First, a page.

A website from the Massachusetts Historical Society; founded 1791.

Robert Treat Paine Papers, Volume 2

From Samuel Quincy
Quincy, Samuel RTP
Boston Augst. 18, 1761 Dear Sir,

Yours I recd.1 & in answer wd. inform you, That The Special matters are by Order of Court appointed to be heard for The Future The Second Tuesday; and The Action of Trip & Durphey you mention is in That List.2 There are a Number before it, but whether That may'n't be called one of The First you are sensible is quite uncertain. However an Indulgence may perhaps be obtained 'till you come. To which End I shall make Application to The Council on The other Side & if possible delay it for your Arrival. This is all I can say at present & Interim Am Your affte. Friend & very Hble. Sert.


P.S. Since The Above I've Spoke to Mr. Otis & He consents it Shd. be delayed.

RC ; addressed: "To Mr. Robt. Treat Paine Atty: at Law In Taunton"; endorsed.

209 1.

Not located.


Action not identified.

From Robert Caldwell
Caldwell, Robert RTP
Lochwinnioch 6th Sept 1761 Mr. Pain Sr.,

I1 Take this opportunity of writing you pr. the Jenny Capt Orr To Cause You Look a little into my affairs How they Goe one att Taunton I have my uncle John Adams2 obligation for £300 Strll. Befor Two wittneses Signed and Both in his own house viz John Dounie & Mathew Ritche and when I left N England I had my uncle and Mr. Thomas Rumreil3 of Newpt. their orders for Goods which I have sent them To the amount of near £400 Stl. and one Mr John Melvill4 Mercht in Boston has money of mine which I Left in his hand To value of Betwine 40£ & 50£ Strll. for which I have his Receipt and I have not had a Scrape of a Letter from one of them Since I left New Englang and my Intent of writting att this Time is To Cause Yow in Case need Be To up lift of Said Debts for To the amount of £200 Strll. and Remite me that Sum in a Bill of exchange and if Bills of ex Cannot Be Ready Gott live your money with one Mr. James Anderson5 Mercht. on the Dock Boston But if Yow find that my uncle has Remmitted me or Be Going Soon To Remite me Their in that Case I would not have Yow To medle with it nor to put him To any Trowble abt. it whatsomeever But in Case need Be I Empowr. Yow To lift Said Sume as Beformentioned To the Amount of £200 Strll. and Give Disscharges for the Same which Shall Be as good and valid as if I were on the Spote my self to Do it I Have Rec'd no letters from N England Since I Came Home. I Do not Know how Matters may be going one wt. yow But I Dessire that yow woud Show my uncle this letter and Consult with him what he has Done or is Going To Do about my Remittances it is neccessity that makes me write so pressingly for money Yowl act according as you find need To Do for it is in Case of a failure in my uncle That I empowre yow to uplift Said Sume So that I may not Be Dissapointed any longer and whatever Trouble or pains yow are att Yow Shall Be Sattissfied for it. I Beg Youl Se that I Be not Dissapointed Betwixt Yow. I hope to Be in Edinburgh Soon at which Time I Expect to See Your Freind6 their Your Droping me a Letter pr. the Jenny as she returns straight Back To Glasgow will favour me much210Dirreck for me att Lockwinioch By Paisley N. Brittain. Sr. I am with the utmost Respect Yr. most Huble. Srvnt.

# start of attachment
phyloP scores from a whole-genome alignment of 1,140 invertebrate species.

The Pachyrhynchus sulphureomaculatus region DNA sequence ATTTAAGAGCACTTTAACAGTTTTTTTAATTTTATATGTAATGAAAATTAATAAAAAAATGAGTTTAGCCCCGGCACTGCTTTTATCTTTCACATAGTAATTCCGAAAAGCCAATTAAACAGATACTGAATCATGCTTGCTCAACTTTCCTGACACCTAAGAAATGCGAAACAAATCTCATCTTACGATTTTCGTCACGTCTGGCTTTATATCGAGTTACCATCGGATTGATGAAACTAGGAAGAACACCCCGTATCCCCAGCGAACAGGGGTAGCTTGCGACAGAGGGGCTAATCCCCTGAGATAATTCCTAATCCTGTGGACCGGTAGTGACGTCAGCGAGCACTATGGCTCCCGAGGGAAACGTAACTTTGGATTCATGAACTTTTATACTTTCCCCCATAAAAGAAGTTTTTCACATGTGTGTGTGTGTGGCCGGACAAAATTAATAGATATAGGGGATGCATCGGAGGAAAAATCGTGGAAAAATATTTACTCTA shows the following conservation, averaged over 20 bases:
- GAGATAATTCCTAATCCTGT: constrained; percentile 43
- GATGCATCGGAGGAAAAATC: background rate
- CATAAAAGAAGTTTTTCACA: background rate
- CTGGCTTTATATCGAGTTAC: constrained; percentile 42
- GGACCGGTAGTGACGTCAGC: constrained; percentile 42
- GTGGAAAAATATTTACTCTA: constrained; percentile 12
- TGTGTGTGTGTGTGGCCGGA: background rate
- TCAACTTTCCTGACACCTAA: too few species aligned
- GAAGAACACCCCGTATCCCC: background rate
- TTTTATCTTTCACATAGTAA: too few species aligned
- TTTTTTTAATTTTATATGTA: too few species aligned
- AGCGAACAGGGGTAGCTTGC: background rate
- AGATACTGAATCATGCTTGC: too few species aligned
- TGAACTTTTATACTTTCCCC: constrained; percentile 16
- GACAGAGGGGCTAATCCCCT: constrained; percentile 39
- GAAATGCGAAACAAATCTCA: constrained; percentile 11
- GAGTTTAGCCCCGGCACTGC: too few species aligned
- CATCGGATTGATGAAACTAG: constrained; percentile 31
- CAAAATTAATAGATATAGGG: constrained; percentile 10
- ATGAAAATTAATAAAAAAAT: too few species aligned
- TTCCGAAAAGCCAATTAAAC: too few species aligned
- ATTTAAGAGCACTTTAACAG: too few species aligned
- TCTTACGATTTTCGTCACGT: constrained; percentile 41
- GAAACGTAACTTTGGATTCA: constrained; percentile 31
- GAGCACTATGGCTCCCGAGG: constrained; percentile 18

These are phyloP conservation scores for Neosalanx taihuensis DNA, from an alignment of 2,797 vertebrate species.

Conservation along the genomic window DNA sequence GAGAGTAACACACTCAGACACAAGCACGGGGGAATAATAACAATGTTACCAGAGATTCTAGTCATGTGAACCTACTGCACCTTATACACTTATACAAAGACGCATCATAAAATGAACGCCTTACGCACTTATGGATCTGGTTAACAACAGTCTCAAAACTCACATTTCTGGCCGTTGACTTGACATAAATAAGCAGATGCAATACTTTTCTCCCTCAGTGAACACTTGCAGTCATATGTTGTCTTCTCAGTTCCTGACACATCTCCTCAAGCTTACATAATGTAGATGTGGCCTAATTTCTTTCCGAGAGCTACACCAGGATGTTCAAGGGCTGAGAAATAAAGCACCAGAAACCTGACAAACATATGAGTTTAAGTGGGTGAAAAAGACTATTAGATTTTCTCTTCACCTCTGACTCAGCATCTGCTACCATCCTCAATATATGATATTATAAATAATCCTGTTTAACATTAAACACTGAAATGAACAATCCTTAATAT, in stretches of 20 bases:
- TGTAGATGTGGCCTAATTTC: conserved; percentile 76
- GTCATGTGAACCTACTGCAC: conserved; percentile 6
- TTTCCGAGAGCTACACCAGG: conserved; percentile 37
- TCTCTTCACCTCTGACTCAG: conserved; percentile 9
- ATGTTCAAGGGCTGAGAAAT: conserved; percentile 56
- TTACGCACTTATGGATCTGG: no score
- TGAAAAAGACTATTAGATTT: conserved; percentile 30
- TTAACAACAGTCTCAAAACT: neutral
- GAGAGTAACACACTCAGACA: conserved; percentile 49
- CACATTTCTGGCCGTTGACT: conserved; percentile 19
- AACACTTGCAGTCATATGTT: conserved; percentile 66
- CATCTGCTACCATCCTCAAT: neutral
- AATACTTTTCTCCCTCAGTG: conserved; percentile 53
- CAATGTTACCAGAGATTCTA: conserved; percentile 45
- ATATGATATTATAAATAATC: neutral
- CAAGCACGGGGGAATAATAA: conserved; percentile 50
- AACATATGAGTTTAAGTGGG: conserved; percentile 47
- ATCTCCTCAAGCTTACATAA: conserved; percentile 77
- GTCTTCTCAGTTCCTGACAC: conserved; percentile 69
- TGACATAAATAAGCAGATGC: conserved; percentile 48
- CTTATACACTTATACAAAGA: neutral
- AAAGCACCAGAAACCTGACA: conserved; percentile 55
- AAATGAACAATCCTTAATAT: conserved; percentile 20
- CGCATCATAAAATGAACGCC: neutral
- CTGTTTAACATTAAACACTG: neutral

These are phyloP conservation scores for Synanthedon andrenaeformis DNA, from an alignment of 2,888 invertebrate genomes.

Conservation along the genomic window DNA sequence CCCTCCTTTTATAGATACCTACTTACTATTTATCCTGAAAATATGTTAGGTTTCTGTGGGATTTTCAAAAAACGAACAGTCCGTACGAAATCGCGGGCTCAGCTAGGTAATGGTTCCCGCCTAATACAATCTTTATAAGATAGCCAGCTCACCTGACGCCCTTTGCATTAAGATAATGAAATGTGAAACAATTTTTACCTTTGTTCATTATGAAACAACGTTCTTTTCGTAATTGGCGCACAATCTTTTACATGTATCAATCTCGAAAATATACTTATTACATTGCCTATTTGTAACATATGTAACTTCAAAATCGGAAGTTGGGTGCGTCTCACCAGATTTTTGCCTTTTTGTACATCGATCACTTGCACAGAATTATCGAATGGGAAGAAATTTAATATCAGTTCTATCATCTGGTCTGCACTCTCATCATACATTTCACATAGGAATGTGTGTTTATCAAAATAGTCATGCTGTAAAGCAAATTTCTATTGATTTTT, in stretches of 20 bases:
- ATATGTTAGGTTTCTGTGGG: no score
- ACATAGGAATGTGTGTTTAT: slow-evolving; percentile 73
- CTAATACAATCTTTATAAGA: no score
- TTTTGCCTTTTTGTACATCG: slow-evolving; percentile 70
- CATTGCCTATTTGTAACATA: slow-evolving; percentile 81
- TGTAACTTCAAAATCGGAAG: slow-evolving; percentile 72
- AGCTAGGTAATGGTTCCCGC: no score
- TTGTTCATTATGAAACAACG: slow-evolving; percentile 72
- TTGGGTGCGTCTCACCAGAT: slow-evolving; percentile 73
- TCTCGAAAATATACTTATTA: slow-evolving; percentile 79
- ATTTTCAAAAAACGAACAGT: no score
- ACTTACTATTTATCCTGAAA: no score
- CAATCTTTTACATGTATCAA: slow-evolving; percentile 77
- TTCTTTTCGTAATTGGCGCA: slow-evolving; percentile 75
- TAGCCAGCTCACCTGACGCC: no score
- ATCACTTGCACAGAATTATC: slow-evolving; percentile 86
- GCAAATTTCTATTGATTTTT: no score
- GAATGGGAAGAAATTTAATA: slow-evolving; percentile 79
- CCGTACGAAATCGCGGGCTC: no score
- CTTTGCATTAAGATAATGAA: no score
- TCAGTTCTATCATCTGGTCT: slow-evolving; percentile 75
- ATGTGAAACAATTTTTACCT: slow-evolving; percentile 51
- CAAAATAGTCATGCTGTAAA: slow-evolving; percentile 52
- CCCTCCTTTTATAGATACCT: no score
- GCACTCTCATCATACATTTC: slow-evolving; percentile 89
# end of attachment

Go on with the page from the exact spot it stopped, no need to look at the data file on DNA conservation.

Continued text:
PS Excuse my Bad write & incorrecness for I am Just now in Great hast and in Case it Shoud hapen that yow Have To Remite me it must be here Before February 1762 or Soner

RC ; addressed: "To Mr. Robt. Trait Pain attorney in Law att Taunton or Elswer To the Care of Mr Anthony Bracket Inholder in Scool house lane Boston. pr. the Jenny Capt Orr. QDC"; endorsed. The ellipses indicate missing text due to holes in the paper.


Robert Caldwell (d. ca. 1790), a Taunton merchant, was in Scotland at this time but was back in Boston by 1771. Letters from various West Indies ports in 1772 and from Philadelphia in 1781 are at the MHS. By 1788 he called himself an innholder of Taunton (Charles R. Atwood, Reminiscences of Taunton [Taunton, 1880], 24; Bristol Co. Deeds, 67:13).


John Adam (1714–1802) of Taunton, a trader, not to be confused with the future president. Originally from Lochwinnoch, Renfrewshire, Scotland, Adam came to New England in 1737 and settled at Easton, Mass., as a blacksmith. In 1749 he moved to Taunton, where he became involved in merchant trade and established a rolling and slitting mill as part of the active iron industry in the region. He married Sarah Leonard in 1749 and in 1794 moved to Salisbury, Conn. (Kenneth T. Howell and Einar W. Carlson, Men of Iron: Forbes & Adam [Lakeville, Conn., 1980], 13–22).


Thomas Rumreill of Newport, R.I., an import merchant.


The Boston Gazette of Nov. 12, 1759 carries an advertisement by Allen and John Melvil for imported dry goods which they had for sale from their "newly improved" warehouse on Dyer's Wharf.


James Anderson, Boston merchant, was a member of the Society for Encouraging Trade and Commerce and in 1768 was a subscriber to the Boston Duck Manufacturing Scheme.


Not identified.